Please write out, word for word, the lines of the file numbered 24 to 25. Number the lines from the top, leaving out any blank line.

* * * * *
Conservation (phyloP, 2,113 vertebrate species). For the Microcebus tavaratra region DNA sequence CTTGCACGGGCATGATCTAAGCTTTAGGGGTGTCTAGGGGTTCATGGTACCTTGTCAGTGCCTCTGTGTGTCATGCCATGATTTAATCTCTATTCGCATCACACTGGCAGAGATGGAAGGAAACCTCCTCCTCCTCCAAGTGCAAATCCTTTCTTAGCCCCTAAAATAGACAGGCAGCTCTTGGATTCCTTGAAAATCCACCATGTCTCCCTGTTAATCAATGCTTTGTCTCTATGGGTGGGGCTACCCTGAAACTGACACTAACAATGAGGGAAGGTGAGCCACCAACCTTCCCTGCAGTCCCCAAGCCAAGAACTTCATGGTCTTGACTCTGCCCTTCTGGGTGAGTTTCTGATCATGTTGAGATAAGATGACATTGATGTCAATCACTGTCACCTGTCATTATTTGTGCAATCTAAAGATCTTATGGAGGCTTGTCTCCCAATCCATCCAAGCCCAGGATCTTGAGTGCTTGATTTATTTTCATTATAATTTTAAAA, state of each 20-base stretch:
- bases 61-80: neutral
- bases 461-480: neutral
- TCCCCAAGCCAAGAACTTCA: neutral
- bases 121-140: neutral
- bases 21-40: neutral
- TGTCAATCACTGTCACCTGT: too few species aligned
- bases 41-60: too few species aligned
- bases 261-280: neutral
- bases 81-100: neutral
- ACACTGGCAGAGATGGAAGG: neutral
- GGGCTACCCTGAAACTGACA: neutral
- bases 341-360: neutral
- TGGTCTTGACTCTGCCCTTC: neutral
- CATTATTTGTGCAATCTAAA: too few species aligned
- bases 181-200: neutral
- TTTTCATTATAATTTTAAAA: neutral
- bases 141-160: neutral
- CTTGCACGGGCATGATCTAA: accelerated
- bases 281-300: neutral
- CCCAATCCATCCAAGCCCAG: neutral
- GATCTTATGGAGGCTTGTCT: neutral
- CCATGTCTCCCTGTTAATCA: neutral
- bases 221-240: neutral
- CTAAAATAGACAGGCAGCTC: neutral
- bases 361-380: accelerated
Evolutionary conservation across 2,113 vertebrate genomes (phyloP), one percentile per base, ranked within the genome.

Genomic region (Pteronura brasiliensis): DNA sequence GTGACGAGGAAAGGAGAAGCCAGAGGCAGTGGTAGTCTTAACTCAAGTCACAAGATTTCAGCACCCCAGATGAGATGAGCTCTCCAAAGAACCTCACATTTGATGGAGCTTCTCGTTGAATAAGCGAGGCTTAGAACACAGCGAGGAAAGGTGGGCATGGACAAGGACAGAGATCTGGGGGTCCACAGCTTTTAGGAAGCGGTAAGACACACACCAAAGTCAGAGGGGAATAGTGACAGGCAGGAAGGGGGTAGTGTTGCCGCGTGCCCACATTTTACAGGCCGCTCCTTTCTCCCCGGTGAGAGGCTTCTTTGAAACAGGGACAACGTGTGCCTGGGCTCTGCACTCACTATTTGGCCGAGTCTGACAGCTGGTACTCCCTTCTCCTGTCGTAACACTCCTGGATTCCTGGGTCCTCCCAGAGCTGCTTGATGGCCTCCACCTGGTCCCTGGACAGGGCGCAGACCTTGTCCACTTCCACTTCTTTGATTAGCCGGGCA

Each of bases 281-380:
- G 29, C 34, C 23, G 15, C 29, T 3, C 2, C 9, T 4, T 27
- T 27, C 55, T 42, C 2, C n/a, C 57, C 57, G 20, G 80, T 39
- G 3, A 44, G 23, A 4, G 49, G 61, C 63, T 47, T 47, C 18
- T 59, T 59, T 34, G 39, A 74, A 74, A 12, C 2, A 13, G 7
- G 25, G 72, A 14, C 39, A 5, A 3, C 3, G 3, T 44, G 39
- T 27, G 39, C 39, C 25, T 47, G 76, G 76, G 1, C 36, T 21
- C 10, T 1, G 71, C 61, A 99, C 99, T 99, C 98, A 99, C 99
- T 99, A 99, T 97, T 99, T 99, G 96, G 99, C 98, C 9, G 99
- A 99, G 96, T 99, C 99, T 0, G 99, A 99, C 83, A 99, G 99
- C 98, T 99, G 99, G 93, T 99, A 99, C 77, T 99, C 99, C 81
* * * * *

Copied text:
- bases 221-240: neutral
- CTAAAATAGACAGGCAGCTC: neutral